Wednesday, April 6, 2011


So, it's very early in the morning though it doesn't much feel like it to me -- it's ten past six and I've been awake since four, but I'm in a different timezone so it's not so strange. I'm basically just watching the sun come up; I need it to be a bit more light than this before I go and find some yoghurt and cereal for breakfast, as I want to eat it out on the balcony...

So, yes, I'm in Australia again. I didn't manage to do much writing on the plane, but I did think about characters and whatnot quite a bit. I realised I had forgotten all over again what exactly was going on in the latter parts of Greywater, but I've come to the conclusion that the new theory works better anyway. So, what I am hoping? Is to get maybe ten or twenty thousand words written of that while I'm here. I mean, I could sit on the balcony, or in the office, and there's lovely views of the sea, so...yeah. It's something that I need to do. Writing's always been my happy place, and I need a happy place rather like burning right now.

In the meantime, I am looking forward to at least a couple of things once I get home. We've got the Readers and Writers Alive! festival coming up in Southland, and I've already signed up for two workshops. One of them is more poetry-based than anything else, of course, but I figure any sort of lesson in critical reading of text? Is useful. Even though I'm not entirely sure it's a teachable skill. I did it very instinctively and very well at both high school and university, and I used to be driven to despair by my fellow students being unable to do the same. I just saw things; I could never explain to them how I did it. Because to me, the meaning or the nuance or whatever? Was just as clear to me as the words themselves. So, yeah, I would have been a terrible teacher.

I'm also signed up for dinner with a local author at my favourite local restaurant, which probably means I ought to go and read one of her books. Er. Actually, I was rather distressed during my runs between airports yesterday (I really had to hoof it from the domestic to the international terminal in Auckland) because none of the bookstores I went to? Had any Jacqueline Carey. Bastards. I was looking forward to devouring one of her books on the plane. Fortunately I found a Matthew Shardlake I hadn't already read instead, but...yeah. I've come to the conclusion, since reading a couple of Careys in the last week or so, that I am very similar to her in tone and style. And I like that. So...there's something to dream on, I guess.

And it looks light enough to read on the balcony now, so I might go do that, have a long long walk around the mangrove boardwalk, and then come back to the apartment and talk to some of the voices in my head. Holidays? They're all good. ^_~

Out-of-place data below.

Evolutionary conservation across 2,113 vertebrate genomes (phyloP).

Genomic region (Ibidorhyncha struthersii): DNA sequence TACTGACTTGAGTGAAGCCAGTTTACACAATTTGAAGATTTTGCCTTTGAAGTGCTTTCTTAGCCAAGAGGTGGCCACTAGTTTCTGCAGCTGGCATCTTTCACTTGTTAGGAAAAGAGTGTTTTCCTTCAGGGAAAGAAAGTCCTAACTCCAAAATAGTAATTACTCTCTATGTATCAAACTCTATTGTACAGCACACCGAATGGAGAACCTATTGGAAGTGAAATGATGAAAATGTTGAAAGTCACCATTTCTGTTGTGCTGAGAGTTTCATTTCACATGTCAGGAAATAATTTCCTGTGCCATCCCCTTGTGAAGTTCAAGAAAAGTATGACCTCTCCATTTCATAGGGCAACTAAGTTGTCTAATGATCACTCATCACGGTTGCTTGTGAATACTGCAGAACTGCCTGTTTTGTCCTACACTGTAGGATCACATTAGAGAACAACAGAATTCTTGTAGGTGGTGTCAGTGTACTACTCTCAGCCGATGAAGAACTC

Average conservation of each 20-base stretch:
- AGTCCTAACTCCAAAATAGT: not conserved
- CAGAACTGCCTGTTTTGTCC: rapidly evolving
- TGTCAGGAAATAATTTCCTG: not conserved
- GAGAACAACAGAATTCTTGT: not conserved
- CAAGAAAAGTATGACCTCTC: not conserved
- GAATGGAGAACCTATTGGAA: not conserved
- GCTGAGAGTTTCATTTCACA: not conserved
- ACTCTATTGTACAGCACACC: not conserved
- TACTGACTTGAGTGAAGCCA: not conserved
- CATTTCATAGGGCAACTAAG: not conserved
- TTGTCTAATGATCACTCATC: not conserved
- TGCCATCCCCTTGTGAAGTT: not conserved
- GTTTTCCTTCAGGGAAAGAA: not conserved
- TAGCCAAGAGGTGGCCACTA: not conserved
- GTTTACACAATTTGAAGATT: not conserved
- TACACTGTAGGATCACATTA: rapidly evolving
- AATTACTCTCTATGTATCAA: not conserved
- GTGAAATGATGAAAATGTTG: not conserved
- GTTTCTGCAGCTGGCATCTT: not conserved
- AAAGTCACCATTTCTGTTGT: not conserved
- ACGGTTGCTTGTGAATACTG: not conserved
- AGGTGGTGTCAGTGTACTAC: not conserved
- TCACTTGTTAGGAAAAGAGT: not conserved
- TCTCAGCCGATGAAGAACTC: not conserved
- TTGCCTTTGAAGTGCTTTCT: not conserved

1. So how did talking to the voices in your head go? :-)

  2. They haven't been *completely* co-operative, but I am starting to get a really good feel for how this story is supposed to play out. Too bad it appears to be three novels rather than the one...

  3. Three? Which one are you working on--TJB or Neverboy?

  4. Ha ha, I can't even remember what I was thinking about now. XD Oh, wait, yes I do -- I've been messing around with Arosek and Ryenn, who are historical figures in the world Eliot is from originally (though he predates them by many, many years); Aleksandr is actually quite intrigued by them, which is how I sort of met them at first. (I have a story somewhere where Aleks explains things to Araben; they lived about a hundred years before Aleks was born.)

    But yeah, I was thinking of "The Simple Story," which is the longer version of Aleks's story to Araben, and I realised that Arosek and Ryenn are deeply involved in "the forevergirl," which is the sequel to "The Neverboy," and of course "Greywater" is essentially the prequel to both of those, and...argh. Yeah. Too many threads trying to weave themselves together in my mind, really! I hope your voices are being far more co-operative than mine...!

  5. Oh my, it does sound like you're weaving quite a wide and complex intersecting web of tales! I recall you mentioned to me once finding some kind of family-tree type software and putting info for characters into that. That sounds perfect for you. :-)

    Aleks narrating to Araben is a rather classic storytelling frame, isn't it? Doesn't Quentin end up narrating a lot of Absalom, Absalom! to his roommate? I think he does. Not sure how much of Faulkner you've read, but it makes me think of that. :D

  6. Yeah, I've always known that the stories intersect all over the place, but these ones appear to be doing it even more than the average. XD And yes, that family tree software is very useful for keeping track of lineages and things, given there are three distinct time periods that I work in. I mean, one of Aleksandr's ancestors, a man named Rafiel, features a little in "The Neverboy;" I can't recall offhand what he is exactly, but I think he's Aleksandr's great-great uncle. :D

    I can't say I've read any Faulkner, unfortunately. :/ And yeah, I found it an interesting framing device; basically the point of it was to have Aleksandr relating to Araben the story as he understood it, but it was interspersed with little snippets of conversations between Arosek and Ryenn to show how it really was -- legend versus truth, I guess. It's not entirely accurate anymore because I've found out more about what happened since, was definitely an experiment worth the doing!